In Python, if we do not assign a variable to a string, it acts as a comment named docstring.
They are string literals that appear right after a function, module or class. They are enclosed in triple quotes.
Docstrings are built-in strings that, when configured correctly, can help your users and yourself with your project’s documentation.
Their purpose is to provide users with a brief overview of the object(functions, modules, classes or scripts). At a bare minimum, a docstring should be a quick summary of whatever is it you’re describing and should be contained within a single line. Beyond the summary, multi-lined docstrings are used to elaborate on the object. The following are parts of a multi-lined docstrings:
A one-line summary line (picture)
A blank line proceeding the summary
Any further elaboration for the docstring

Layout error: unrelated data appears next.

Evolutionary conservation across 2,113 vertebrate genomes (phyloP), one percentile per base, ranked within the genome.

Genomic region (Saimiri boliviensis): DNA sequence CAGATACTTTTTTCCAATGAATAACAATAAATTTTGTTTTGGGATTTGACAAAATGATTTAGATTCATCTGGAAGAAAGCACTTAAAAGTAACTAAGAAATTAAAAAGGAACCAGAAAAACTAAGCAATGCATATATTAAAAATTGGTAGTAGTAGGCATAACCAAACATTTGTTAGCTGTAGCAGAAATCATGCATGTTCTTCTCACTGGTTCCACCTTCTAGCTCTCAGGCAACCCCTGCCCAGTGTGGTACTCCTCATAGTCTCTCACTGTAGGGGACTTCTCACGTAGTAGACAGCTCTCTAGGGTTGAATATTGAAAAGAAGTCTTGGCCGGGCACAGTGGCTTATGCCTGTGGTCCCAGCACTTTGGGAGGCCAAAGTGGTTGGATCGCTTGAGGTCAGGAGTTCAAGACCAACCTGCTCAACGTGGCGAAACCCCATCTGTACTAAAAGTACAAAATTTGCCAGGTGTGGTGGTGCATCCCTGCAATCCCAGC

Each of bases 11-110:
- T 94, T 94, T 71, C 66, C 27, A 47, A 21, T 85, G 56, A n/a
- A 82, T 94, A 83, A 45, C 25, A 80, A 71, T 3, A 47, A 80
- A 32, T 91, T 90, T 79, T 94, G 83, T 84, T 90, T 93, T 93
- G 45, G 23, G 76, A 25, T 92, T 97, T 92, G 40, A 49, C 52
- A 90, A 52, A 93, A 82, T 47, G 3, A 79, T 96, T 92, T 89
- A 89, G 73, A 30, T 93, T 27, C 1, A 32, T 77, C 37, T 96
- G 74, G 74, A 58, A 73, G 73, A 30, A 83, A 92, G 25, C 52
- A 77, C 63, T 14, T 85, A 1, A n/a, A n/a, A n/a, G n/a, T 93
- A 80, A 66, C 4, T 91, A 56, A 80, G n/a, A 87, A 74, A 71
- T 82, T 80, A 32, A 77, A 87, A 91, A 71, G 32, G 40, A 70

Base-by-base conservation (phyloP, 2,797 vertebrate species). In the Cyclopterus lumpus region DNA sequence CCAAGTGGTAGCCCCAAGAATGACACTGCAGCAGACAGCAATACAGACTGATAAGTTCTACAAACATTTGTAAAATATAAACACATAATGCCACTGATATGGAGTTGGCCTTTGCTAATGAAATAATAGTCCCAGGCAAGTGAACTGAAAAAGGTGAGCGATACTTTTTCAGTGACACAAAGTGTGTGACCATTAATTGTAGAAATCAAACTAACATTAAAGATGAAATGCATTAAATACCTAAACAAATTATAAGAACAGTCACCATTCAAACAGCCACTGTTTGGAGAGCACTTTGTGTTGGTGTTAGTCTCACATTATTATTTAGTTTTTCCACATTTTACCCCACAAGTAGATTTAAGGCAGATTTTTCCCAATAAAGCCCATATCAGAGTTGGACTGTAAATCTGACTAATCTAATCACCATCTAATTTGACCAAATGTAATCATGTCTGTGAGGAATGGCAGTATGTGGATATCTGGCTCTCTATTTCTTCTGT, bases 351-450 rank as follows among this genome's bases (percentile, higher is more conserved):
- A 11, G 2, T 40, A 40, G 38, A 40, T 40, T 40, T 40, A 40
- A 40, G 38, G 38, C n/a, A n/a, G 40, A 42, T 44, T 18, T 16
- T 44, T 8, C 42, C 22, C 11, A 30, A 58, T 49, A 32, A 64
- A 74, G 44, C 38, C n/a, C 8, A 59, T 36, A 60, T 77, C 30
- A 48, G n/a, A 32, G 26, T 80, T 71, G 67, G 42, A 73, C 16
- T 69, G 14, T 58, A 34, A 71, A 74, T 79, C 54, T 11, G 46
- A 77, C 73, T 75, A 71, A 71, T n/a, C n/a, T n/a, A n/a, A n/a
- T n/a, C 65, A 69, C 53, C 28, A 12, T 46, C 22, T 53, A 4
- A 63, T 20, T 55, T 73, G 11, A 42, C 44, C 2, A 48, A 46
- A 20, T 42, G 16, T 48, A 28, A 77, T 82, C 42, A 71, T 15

Another blank line
The maximum length of docstrings 72 characters.
Docstrings are divided into the following categories:
Package and module Docstrings
Class Docstrings are used for class and class methods. The docstrings are placed immediately following the class or class method indented by one level:
Package and module Docstrings are placed at the top of the package’s init.py file. This docstring should list the modules and sub-packages that are exported by the package.
Scripts are single file executables run from the console. Docstrings in a script are placed at the top of the file and documented well for users to have sufficient understanding on how to use the script.